About 5 to 10% of breast cancers are thought to be hereditary. The most commonly involved genes in hereditary breast cancer are BRCA1 and BRCA2 (BReast CAncer gene 1 or 2, BRCA1/2).
BRCA1 and BRCA2, in their normal form, play a role in the repair of DNA damage. A mutation (a change at the DNA level) in one of these genes may cause loss of function, thereby promoting cancer development. Females with such a mutation have a significantly increased risk of breast and ovarian cancer. A carrier parent (male or female) has a 50% chance of passing on the mutation to his/her children.
Genetic testing for BRCA1/2 at Saint George Hospital
The first essential step before any genetic testing, and even more importantly, testing for hereditary breast cancer, is genetic counseling, which is offered at Saint George Hospital by an experienced geneticist. The geneticist will take detailed family history, to assess the likelihood that the cancer is hereditary and the possibility of identifying a mutation in BRCA1/2. Various other aspects of the testing are also discussed, including the different techniques to screen for mutations, the implications of the result, the risks and benefits of the test, and other genes that may be involved.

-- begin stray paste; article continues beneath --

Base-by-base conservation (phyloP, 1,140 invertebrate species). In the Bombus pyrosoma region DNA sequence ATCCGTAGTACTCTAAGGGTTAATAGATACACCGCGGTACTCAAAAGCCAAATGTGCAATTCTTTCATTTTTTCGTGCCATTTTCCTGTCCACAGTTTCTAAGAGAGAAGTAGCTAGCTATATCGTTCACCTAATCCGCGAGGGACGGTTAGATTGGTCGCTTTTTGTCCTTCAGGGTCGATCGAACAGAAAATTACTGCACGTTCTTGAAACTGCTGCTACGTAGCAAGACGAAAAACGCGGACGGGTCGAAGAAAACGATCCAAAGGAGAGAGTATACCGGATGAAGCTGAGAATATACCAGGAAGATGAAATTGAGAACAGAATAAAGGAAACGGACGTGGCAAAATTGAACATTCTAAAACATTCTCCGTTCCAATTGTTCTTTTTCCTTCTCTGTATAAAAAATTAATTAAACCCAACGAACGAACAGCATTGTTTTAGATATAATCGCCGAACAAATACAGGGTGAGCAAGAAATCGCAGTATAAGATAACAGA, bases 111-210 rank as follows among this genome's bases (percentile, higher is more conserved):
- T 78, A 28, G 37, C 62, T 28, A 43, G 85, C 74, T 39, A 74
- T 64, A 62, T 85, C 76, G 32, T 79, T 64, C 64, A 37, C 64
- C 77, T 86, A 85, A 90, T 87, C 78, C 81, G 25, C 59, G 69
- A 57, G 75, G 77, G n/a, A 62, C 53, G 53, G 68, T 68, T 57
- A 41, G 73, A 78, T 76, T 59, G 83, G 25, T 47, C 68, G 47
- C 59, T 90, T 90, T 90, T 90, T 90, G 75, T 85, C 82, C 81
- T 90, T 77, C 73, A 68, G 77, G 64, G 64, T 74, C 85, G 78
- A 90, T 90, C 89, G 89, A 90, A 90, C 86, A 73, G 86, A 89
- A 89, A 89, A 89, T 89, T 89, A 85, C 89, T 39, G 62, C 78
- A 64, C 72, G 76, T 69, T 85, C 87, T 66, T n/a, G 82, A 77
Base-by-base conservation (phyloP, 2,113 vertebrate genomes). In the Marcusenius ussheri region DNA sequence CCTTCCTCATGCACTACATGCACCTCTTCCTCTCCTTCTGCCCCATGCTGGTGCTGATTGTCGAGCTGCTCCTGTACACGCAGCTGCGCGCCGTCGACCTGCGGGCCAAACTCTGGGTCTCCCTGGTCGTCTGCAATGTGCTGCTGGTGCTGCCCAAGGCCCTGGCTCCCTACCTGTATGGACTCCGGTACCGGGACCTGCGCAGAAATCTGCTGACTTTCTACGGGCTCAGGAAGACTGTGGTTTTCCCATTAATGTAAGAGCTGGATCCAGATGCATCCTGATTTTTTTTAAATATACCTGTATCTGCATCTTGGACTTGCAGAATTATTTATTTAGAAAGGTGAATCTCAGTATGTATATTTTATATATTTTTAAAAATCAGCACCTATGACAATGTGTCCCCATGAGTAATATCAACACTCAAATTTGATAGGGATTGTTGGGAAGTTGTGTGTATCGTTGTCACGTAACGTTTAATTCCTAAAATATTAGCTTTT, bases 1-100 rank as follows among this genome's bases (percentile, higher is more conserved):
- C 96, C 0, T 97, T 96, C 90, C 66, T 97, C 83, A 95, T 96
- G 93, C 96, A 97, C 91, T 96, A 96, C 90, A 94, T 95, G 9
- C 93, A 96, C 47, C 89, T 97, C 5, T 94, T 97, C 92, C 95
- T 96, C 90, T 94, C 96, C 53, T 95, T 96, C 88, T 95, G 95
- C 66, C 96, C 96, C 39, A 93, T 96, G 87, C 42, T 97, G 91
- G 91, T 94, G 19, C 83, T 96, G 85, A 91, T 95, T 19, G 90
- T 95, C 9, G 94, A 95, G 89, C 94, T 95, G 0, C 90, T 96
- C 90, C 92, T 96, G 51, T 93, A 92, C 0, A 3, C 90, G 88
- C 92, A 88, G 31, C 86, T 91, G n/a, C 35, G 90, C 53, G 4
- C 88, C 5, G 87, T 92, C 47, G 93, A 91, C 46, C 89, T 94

Based on the information provided during the counseling session, the patient is given the opportunity to decide whether to undergo the genetic testor not. Testing is done by taking a small sample of blood (about 5 mls), from which DNA will be extracted and the suspected genes analyzed in collaboration with an accredited reference laboratory abroad.. Results are usually provided within 3 weeks. The patient is invited back for another counseling session to explain what the results mean and what options are available in light of those results.